# 6. create environment file envFile = @{ "_postman_variable_scope" = "environment", "name" = $env, values = @() } foreach($var in $envVars){ $envFile.values += @{ key = $var.key; value = $var.value; } } $envFile | ConvertTo-Json -depth 50 | Out-File -encoding ASCII -FilePath .\$env.postman_environment.json ```

  6. Use Postman IDE to import the Postman Environment files to be referenced by your collection.

This approach has the following upsides:

  • Inherits all the upsides of the previous case.
  • Discourages unsafe sharing of secrets. Secrets are now pulled from Key Vault via Azure CLI. Key Vault Uri also no longer needs to be shared for access to auth tokens.
  • Single source of truth for Postman Environment files. There's no longer a need to share them via repo.
  • Developer only has to manage a single Postman Collection.

Ending with this approach has the following downsides:

  • Secrets may happen to get exposed in the git commit history if .gitIgnore is not updated to ignore Postman Environment files.
  • Collections can only be used locally to hit APIs (local or deployed). Not CI based.

Use Case - E2E testing With Continuous Integration and Newman

A developer or QA analyst may have an existing API test suite of local Postman Collections that follow security best practices for development, however, they now want E2E tests to run as part of automated CI pipeline. With the advent of Newman, you can now more readily use Postman to craft an API test suite executable in your CI.

Steps may look like the following:

  1. Update your Postman Collection to use the Postman Test feature in order to craft test assertions that will cover all saved requests E2E. Read Postman docs for guidance on how to use the Postman Test feature.
  2. Locally use Newman to validate tests are working as intended

    newman run tests\e2e_Postman_collection.json -e qa.postman_environment.json
    
  3. Build a script that automatically executes Postman Test assertions via Newman and Azure CLI. > NOTE: An Azure Service Principal must be setup to continue using azure cli in this CI pipeline example.

    ```powershell (RunPostmanE2eTests.ps1) # Please treat this as pseudocode, and adjust as necessary. ############################################################

    # 1. login to Azure using a Service Principal az login --service-principal -u $APP_ID -p $AZURE_SECRET --tenant $AZURE_TENANT # 2. list app config vars for an environment envVars = az appconfig kv list --name PostmanAppConfig --label $env | ConvertFrom-Json # 3. step through envVars array to get Key Vault uris keyvaultURI = "" @envVars | % {if($.key -eq 'password'){keyvaultURI = $.value}} # 4. parse uris for Key Vault name and secret names # 5. get secret from Key Vault kvsecret = az keyvault secret show --name $secretName --vault-name $keyvaultName --query "value" # 6. set password value to returned Key Vault secret $envVars | % {if($.key -eq 'password'){$.value=$kvsecret}}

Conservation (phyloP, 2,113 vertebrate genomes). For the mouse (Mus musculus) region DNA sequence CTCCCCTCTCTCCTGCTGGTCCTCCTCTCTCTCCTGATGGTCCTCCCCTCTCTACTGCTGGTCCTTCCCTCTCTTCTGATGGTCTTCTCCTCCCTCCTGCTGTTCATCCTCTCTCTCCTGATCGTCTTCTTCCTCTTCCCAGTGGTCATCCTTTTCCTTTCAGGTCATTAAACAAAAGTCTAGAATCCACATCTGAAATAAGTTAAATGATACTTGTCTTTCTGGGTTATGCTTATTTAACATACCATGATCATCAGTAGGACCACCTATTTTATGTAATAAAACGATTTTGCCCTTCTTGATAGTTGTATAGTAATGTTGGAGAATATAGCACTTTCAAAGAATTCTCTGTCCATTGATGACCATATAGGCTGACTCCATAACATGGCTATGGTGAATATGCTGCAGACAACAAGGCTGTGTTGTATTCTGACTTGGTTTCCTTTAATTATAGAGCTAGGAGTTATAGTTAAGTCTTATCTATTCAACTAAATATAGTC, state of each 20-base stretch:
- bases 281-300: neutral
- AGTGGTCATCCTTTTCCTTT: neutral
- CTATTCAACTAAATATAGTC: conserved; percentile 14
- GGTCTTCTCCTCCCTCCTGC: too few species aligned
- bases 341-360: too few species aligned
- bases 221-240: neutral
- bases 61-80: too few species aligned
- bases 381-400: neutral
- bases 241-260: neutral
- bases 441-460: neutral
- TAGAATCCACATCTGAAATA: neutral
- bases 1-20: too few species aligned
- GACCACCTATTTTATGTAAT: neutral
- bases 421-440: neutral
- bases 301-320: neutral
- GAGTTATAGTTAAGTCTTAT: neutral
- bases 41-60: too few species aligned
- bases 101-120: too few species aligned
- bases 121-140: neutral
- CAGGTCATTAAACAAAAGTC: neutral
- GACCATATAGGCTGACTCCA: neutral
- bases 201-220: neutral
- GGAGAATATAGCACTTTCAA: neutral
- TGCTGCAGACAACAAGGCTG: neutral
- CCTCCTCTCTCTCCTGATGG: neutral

# 7. create environment file envFile = @{ "_postman_variable_scope" = "environment", "name" = $env, values = @() } foreach($var in $envVars){ $envFile.values += @{ key = $var.key; value = $var.value; } } $envFile | ConvertTo-Json -depth 50 | Out-File -encoding ASCII $env.postman_environment.json # 8. install Newman npm install --save-dev newman # 9. run automated E2E tests via Newman node_modules.bin\newman run tests\e2e_Postman_collection.json -e $env.postman_environment.json ```

  4. Create a yaml file and define a step that will run your test script. (ex. A yaml file targeting Azure Devops that runs a Powershell script.)

    # Please treat this as pseudocode, and adjust as necessary.
    ############################################################
    displayName: 'Run Postman E2E tests'
    inputs:
        targetType: 'filePath'
        filePath: RunPostmanE2eTests.ps1
    env:
        APP_ID: $(environment.appId) # credentials for az cli
        AZURE_SECRET: $(environment.secret)
        AZURE_TENANT: $(environment.tenant)
    

This approach has the following upside:

  • E2E tests can now be run automatically as part of a CI pipeline.

Ending with this approach has the following downside:

  • Postman Environment files are no longer being output to a local environment for hands-on manual testing. However, this can be solved by managing 2 scripts.

Last update: October 21, 2022